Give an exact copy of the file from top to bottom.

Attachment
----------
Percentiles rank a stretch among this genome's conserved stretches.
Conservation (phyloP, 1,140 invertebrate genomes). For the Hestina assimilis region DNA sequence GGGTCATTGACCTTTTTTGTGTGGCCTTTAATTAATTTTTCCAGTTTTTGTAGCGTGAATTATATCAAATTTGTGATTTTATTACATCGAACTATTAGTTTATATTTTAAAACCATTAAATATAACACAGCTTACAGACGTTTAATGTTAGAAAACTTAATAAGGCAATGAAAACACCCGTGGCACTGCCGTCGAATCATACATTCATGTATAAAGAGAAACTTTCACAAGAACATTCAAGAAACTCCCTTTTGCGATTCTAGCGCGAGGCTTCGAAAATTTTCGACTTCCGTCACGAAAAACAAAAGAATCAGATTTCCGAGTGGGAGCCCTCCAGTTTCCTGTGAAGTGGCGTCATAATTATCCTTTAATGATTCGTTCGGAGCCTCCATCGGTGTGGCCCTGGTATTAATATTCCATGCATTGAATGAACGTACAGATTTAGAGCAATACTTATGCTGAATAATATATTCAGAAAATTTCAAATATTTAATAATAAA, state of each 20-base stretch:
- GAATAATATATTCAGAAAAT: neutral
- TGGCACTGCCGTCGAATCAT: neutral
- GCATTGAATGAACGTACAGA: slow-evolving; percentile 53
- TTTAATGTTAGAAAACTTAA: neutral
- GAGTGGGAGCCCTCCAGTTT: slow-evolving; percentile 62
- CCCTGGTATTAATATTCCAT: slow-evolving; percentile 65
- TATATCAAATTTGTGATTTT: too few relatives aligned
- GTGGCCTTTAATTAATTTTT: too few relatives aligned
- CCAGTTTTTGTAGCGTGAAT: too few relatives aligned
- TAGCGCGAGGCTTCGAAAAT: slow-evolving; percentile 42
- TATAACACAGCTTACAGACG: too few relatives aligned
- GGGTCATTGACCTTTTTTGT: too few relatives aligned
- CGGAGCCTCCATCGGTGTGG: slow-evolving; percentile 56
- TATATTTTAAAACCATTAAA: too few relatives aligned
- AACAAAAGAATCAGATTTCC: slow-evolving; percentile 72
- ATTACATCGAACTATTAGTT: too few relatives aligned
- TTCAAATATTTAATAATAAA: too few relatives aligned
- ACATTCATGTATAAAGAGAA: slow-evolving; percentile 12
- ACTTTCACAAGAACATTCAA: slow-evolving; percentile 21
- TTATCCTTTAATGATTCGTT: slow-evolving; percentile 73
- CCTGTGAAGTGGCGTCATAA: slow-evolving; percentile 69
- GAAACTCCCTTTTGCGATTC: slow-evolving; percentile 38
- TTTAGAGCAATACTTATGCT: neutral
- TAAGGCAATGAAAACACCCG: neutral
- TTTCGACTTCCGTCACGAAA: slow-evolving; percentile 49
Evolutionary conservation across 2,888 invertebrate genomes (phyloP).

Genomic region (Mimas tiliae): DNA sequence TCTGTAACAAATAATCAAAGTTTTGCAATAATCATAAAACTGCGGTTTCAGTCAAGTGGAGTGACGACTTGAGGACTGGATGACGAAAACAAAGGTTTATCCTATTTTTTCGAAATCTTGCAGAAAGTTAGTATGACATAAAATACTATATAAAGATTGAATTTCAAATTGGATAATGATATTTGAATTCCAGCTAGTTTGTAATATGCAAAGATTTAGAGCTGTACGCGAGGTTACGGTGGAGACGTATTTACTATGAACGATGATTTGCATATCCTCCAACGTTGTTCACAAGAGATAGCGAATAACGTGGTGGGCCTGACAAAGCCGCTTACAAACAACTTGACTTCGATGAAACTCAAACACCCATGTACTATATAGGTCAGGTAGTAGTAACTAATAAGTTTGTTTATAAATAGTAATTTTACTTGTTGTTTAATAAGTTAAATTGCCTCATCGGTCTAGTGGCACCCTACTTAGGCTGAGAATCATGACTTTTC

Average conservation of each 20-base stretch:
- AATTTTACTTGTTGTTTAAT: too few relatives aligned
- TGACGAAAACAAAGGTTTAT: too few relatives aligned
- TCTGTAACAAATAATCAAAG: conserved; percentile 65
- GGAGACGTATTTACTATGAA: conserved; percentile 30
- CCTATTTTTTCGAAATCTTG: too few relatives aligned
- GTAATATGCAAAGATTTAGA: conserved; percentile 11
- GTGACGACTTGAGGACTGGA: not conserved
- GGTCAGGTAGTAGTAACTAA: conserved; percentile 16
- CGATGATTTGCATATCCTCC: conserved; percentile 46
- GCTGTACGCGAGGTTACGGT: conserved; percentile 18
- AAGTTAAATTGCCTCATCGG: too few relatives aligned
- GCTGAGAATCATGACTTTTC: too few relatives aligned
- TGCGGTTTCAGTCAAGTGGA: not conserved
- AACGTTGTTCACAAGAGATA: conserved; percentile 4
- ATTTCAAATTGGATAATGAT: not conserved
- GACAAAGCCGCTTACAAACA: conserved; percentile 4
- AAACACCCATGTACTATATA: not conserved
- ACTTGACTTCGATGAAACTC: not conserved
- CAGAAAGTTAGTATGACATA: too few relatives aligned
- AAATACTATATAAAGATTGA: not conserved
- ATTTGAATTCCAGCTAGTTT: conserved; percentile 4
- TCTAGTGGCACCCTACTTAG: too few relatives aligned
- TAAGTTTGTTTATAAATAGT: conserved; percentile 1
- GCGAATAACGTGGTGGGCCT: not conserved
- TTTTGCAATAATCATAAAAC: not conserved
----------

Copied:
Percentiles rank a stretch among this genome's conserved stretches.
Conservation (phyloP, 1,140 invertebrate genomes). For the Hestina assimilis region DNA sequence GGGTCATTGACCTTTTTTGTGTGGCCTTTAATTAATTTTTCCAGTTTTTGTAGCGTGAATTATATCAAATTTGTGATTTTATTACATCGAACTATTAGTTTATATTTTAAAACCATTAAATATAACACAGCTTACAGACGTTTAATGTTAGAAAACTTAATAAGGCAATGAAAACACCCGTGGCACTGCCGTCGAATCATACATTCATGTATAAAGAGAAACTTTCACAAGAACATTCAAGAAACTCCCTTTTGCGATTCTAGCGCGAGGCTTCGAAAATTTTCGACTTCCGTCACGAAAAACAAAAGAATCAGATTTCCGAGTGGGAGCCCTCCAGTTTCCTGTGAAGTGGCGTCATAATTATCCTTTAATGATTCGTTCGGAGCCTCCATCGGTGTGGCCCTGGTATTAATATTCCATGCATTGAATGAACGTACAGATTTAGAGCAATACTTATGCTGAATAATATATTCAGAAAATTTCAAATATTTAATAATAAA, state of each 20-base stretch:
- GAATAATATATTCAGAAAAT: neutral
- TGGCACTGCCGTCGAATCAT: neutral
- GCATTGAATGAACGTACAGA: slow-evolving; percentile 53
- TTTAATGTTAGAAAACTTAA: neutral
- GAGTGGGAGCCCTCCAGTTT: slow-evolving; percentile 62
- CCCTGGTATTAATATTCCAT: slow-evolving; percentile 65
- TATATCAAATTTGTGATTTT: too few relatives aligned
- GTGGCCTTTAATTAATTTTT: too few relatives aligned
- CCAGTTTTTGTAGCGTGAAT: too few relatives aligned
- TAGCGCGAGGCTTCGAAAAT: slow-evolving; percentile 42
- TATAACACAGCTTACAGACG: too few relatives aligned
- GGGTCATTGACCTTTTTTGT: too few relatives aligned
- CGGAGCCTCCATCGGTGTGG: slow-evolving; percentile 56
- TATATTTTAAAACCATTAAA: too few relatives aligned
- AACAAAAGAATCAGATTTCC: slow-evolving; percentile 72
- ATTACATCGAACTATTAGTT: too few relatives aligned
- TTCAAATATTTAATAATAAA: too few relatives aligned
- ACATTCATGTATAAAGAGAA: slow-evolving; percentile 12
- ACTTTCACAAGAACATTCAA: slow-evolving; percentile 21
- TTATCCTTTAATGATTCGTT: slow-evolving; percentile 73
- CCTGTGAAGTGGCGTCATAA: slow-evolving; percentile 69
- GAAACTCCCTTTTGCGATTC: slow-evolving; percentile 38
- TTTAGAGCAATACTTATGCT: neutral
- TAAGGCAATGAAAACACCCG: neutral
- TTTCGACTTCCGTCACGAAA: slow-evolving; percentile 49
Evolutionary conservation across 2,888 invertebrate genomes (phyloP).

Genomic region (Mimas tiliae): DNA sequence TCTGTAACAAATAATCAAAGTTTTGCAATAATCATAAAACTGCGGTTTCAGTCAAGTGGAGTGACGACTTGAGGACTGGATGACGAAAACAAAGGTTTATCCTATTTTTTCGAAATCTTGCAGAAAGTTAGTATGACATAAAATACTATATAAAGATTGAATTTCAAATTGGATAATGATATTTGAATTCCAGCTAGTTTGTAATATGCAAAGATTTAGAGCTGTACGCGAGGTTACGGTGGAGACGTATTTACTATGAACGATGATTTGCATATCCTCCAACGTTGTTCACAAGAGATAGCGAATAACGTGGTGGGCCTGACAAAGCCGCTTACAAACAACTTGACTTCGATGAAACTCAAACACCCATGTACTATATAGGTCAGGTAGTAGTAACTAATAAGTTTGTTTATAAATAGTAATTTTACTTGTTGTTTAATAAGTTAAATTGCCTCATCGGTCTAGTGGCACCCTACTTAGGCTGAGAATCATGACTTTTC

Average conservation of each 20-base stretch:
- AATTTTACTTGTTGTTTAAT: too few relatives aligned
- TGACGAAAACAAAGGTTTAT: too few relatives aligned
- TCTGTAACAAATAATCAAAG: conserved; percentile 65
- GGAGACGTATTTACTATGAA: conserved; percentile 30
- CCTATTTTTTCGAAATCTTG: too few relatives aligned
- GTAATATGCAAAGATTTAGA: conserved; percentile 11
- GTGACGACTTGAGGACTGGA: not conserved
- GGTCAGGTAGTAGTAACTAA: conserved; percentile 16
- CGATGATTTGCATATCCTCC: conserved; percentile 46
- GCTGTACGCGAGGTTACGGT: conserved; percentile 18
- AAGTTAAATTGCCTCATCGG: too few relatives aligned
- GCTGAGAATCATGACTTTTC: too few relatives aligned
- TGCGGTTTCAGTCAAGTGGA: not conserved
- AACGTTGTTCACAAGAGATA: conserved; percentile 4
- ATTTCAAATTGGATAATGAT: not conserved
- GACAAAGCCGCTTACAAACA: conserved; percentile 4
- AAACACCCATGTACTATATA: not conserved
- ACTTGACTTCGATGAAACTC: not conserved
- CAGAAAGTTAGTATGACATA: too few relatives aligned
- AAATACTATATAAAGATTGA: not conserved
- ATTTGAATTCCAGCTAGTTT: conserved; percentile 4
- TCTAGTGGCACCCTACTTAG: too few relatives aligned
- TAAGTTTGTTTATAAATAGT: conserved; percentile 1
- GCGAATAACGTGGTGGGCCT: not conserved
- TTTTGCAATAATCATAAAAC: not conserved